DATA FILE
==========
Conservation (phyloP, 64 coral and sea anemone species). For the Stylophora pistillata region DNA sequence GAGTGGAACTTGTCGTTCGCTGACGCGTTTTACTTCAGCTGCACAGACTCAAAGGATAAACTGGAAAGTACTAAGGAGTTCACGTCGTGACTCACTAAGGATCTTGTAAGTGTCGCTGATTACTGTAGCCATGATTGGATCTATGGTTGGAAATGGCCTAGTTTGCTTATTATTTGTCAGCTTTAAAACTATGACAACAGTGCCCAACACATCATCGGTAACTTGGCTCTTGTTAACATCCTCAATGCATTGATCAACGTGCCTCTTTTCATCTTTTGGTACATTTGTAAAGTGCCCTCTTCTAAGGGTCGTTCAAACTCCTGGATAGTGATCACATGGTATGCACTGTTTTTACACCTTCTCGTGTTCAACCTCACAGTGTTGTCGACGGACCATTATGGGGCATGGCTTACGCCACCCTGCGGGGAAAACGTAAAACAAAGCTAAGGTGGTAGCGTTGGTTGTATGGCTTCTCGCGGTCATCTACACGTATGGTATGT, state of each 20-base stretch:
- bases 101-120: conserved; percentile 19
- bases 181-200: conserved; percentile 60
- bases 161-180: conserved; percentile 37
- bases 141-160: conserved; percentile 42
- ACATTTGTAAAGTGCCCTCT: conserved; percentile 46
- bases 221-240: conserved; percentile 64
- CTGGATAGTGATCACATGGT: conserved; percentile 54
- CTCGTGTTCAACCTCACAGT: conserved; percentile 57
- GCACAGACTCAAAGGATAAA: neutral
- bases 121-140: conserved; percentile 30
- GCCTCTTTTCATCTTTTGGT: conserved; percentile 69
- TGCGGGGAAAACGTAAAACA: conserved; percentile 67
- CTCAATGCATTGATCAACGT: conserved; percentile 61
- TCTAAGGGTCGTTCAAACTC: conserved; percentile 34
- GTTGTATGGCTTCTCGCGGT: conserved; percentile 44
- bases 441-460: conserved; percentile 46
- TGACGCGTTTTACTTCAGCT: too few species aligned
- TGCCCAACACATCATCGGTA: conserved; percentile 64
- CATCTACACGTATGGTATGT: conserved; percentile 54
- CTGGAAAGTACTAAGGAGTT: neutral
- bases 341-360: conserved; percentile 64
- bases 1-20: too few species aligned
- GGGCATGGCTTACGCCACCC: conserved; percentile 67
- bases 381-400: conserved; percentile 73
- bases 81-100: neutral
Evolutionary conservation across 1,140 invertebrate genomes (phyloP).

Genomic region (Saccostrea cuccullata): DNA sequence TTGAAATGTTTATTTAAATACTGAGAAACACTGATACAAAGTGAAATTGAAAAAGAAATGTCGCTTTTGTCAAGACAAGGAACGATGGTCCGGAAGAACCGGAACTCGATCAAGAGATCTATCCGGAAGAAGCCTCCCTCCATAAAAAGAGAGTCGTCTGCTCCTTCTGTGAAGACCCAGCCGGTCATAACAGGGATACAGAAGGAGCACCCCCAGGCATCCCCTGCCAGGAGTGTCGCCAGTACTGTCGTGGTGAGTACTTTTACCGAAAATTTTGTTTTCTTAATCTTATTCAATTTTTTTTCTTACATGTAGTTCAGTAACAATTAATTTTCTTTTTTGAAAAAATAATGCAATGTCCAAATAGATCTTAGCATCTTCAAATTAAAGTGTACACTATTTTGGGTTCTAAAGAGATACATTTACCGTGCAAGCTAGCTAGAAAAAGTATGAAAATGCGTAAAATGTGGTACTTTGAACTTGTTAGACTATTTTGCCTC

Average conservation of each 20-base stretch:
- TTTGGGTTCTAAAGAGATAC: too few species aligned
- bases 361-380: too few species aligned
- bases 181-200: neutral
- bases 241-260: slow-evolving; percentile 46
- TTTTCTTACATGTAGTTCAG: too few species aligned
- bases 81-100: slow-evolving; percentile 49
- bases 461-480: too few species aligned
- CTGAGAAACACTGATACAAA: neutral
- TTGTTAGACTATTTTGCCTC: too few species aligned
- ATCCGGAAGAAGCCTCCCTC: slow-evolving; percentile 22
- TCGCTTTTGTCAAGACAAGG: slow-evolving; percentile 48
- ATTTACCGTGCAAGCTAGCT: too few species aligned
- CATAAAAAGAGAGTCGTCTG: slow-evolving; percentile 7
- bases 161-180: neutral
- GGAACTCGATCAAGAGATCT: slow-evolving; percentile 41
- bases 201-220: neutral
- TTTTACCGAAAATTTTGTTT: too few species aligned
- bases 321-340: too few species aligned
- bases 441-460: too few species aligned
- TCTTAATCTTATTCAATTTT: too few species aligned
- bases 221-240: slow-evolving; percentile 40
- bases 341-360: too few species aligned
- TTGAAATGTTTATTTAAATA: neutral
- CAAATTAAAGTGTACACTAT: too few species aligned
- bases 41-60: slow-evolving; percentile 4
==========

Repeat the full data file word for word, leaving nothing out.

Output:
Conservation (phyloP, 64 coral and sea anemone species). For the Stylophora pistillata region DNA sequence GAGTGGAACTTGTCGTTCGCTGACGCGTTTTACTTCAGCTGCACAGACTCAAAGGATAAACTGGAAAGTACTAAGGAGTTCACGTCGTGACTCACTAAGGATCTTGTAAGTGTCGCTGATTACTGTAGCCATGATTGGATCTATGGTTGGAAATGGCCTAGTTTGCTTATTATTTGTCAGCTTTAAAACTATGACAACAGTGCCCAACACATCATCGGTAACTTGGCTCTTGTTAACATCCTCAATGCATTGATCAACGTGCCTCTTTTCATCTTTTGGTACATTTGTAAAGTGCCCTCTTCTAAGGGTCGTTCAAACTCCTGGATAGTGATCACATGGTATGCACTGTTTTTACACCTTCTCGTGTTCAACCTCACAGTGTTGTCGACGGACCATTATGGGGCATGGCTTACGCCACCCTGCGGGGAAAACGTAAAACAAAGCTAAGGTGGTAGCGTTGGTTGTATGGCTTCTCGCGGTCATCTACACGTATGGTATGT, state of each 20-base stretch:
- bases 101-120: conserved; percentile 19
- bases 181-200: conserved; percentile 60
- bases 161-180: conserved; percentile 37
- bases 141-160: conserved; percentile 42
- ACATTTGTAAAGTGCCCTCT: conserved; percentile 46
- bases 221-240: conserved; percentile 64
- CTGGATAGTGATCACATGGT: conserved; percentile 54
- CTCGTGTTCAACCTCACAGT: conserved; percentile 57
- GCACAGACTCAAAGGATAAA: neutral
- bases 121-140: conserved; percentile 30
- GCCTCTTTTCATCTTTTGGT: conserved; percentile 69
- TGCGGGGAAAACGTAAAACA: conserved; percentile 67
- CTCAATGCATTGATCAACGT: conserved; percentile 61
- TCTAAGGGTCGTTCAAACTC: conserved; percentile 34
- GTTGTATGGCTTCTCGCGGT: conserved; percentile 44
- bases 441-460: conserved; percentile 46
- TGACGCGTTTTACTTCAGCT: too few species aligned
- TGCCCAACACATCATCGGTA: conserved; percentile 64
- CATCTACACGTATGGTATGT: conserved; percentile 54
- CTGGAAAGTACTAAGGAGTT: neutral
- bases 341-360: conserved; percentile 64
- bases 1-20: too few species aligned
- GGGCATGGCTTACGCCACCC: conserved; percentile 67
- bases 381-400: conserved; percentile 73
- bases 81-100: neutral
Evolutionary conservation across 1,140 invertebrate genomes (phyloP).

Genomic region (Saccostrea cuccullata): DNA sequence TTGAAATGTTTATTTAAATACTGAGAAACACTGATACAAAGTGAAATTGAAAAAGAAATGTCGCTTTTGTCAAGACAAGGAACGATGGTCCGGAAGAACCGGAACTCGATCAAGAGATCTATCCGGAAGAAGCCTCCCTCCATAAAAAGAGAGTCGTCTGCTCCTTCTGTGAAGACCCAGCCGGTCATAACAGGGATACAGAAGGAGCACCCCCAGGCATCCCCTGCCAGGAGTGTCGCCAGTACTGTCGTGGTGAGTACTTTTACCGAAAATTTTGTTTTCTTAATCTTATTCAATTTTTTTTCTTACATGTAGTTCAGTAACAATTAATTTTCTTTTTTGAAAAAATAATGCAATGTCCAAATAGATCTTAGCATCTTCAAATTAAAGTGTACACTATTTTGGGTTCTAAAGAGATACATTTACCGTGCAAGCTAGCTAGAAAAAGTATGAAAATGCGTAAAATGTGGTACTTTGAACTTGTTAGACTATTTTGCCTC

Average conservation of each 20-base stretch:
- TTTGGGTTCTAAAGAGATAC: too few species aligned
- bases 361-380: too few species aligned
- bases 181-200: neutral
- bases 241-260: slow-evolving; percentile 46
- TTTTCTTACATGTAGTTCAG: too few species aligned
- bases 81-100: slow-evolving; percentile 49
- bases 461-480: too few species aligned
- CTGAGAAACACTGATACAAA: neutral
- TTGTTAGACTATTTTGCCTC: too few species aligned
- ATCCGGAAGAAGCCTCCCTC: slow-evolving; percentile 22
- TCGCTTTTGTCAAGACAAGG: slow-evolving; percentile 48
- ATTTACCGTGCAAGCTAGCT: too few species aligned
- CATAAAAAGAGAGTCGTCTG: slow-evolving; percentile 7
- bases 161-180: neutral
- GGAACTCGATCAAGAGATCT: slow-evolving; percentile 41
- bases 201-220: neutral
- TTTTACCGAAAATTTTGTTT: too few species aligned
- bases 321-340: too few species aligned
- bases 441-460: too few species aligned
- TCTTAATCTTATTCAATTTT: too few species aligned
- bases 221-240: slow-evolving; percentile 40
- bases 341-360: too few species aligned
- TTGAAATGTTTATTTAAATA: neutral
- CAAATTAAAGTGTACACTAT: too few species aligned
- bases 41-60: slow-evolving; percentile 4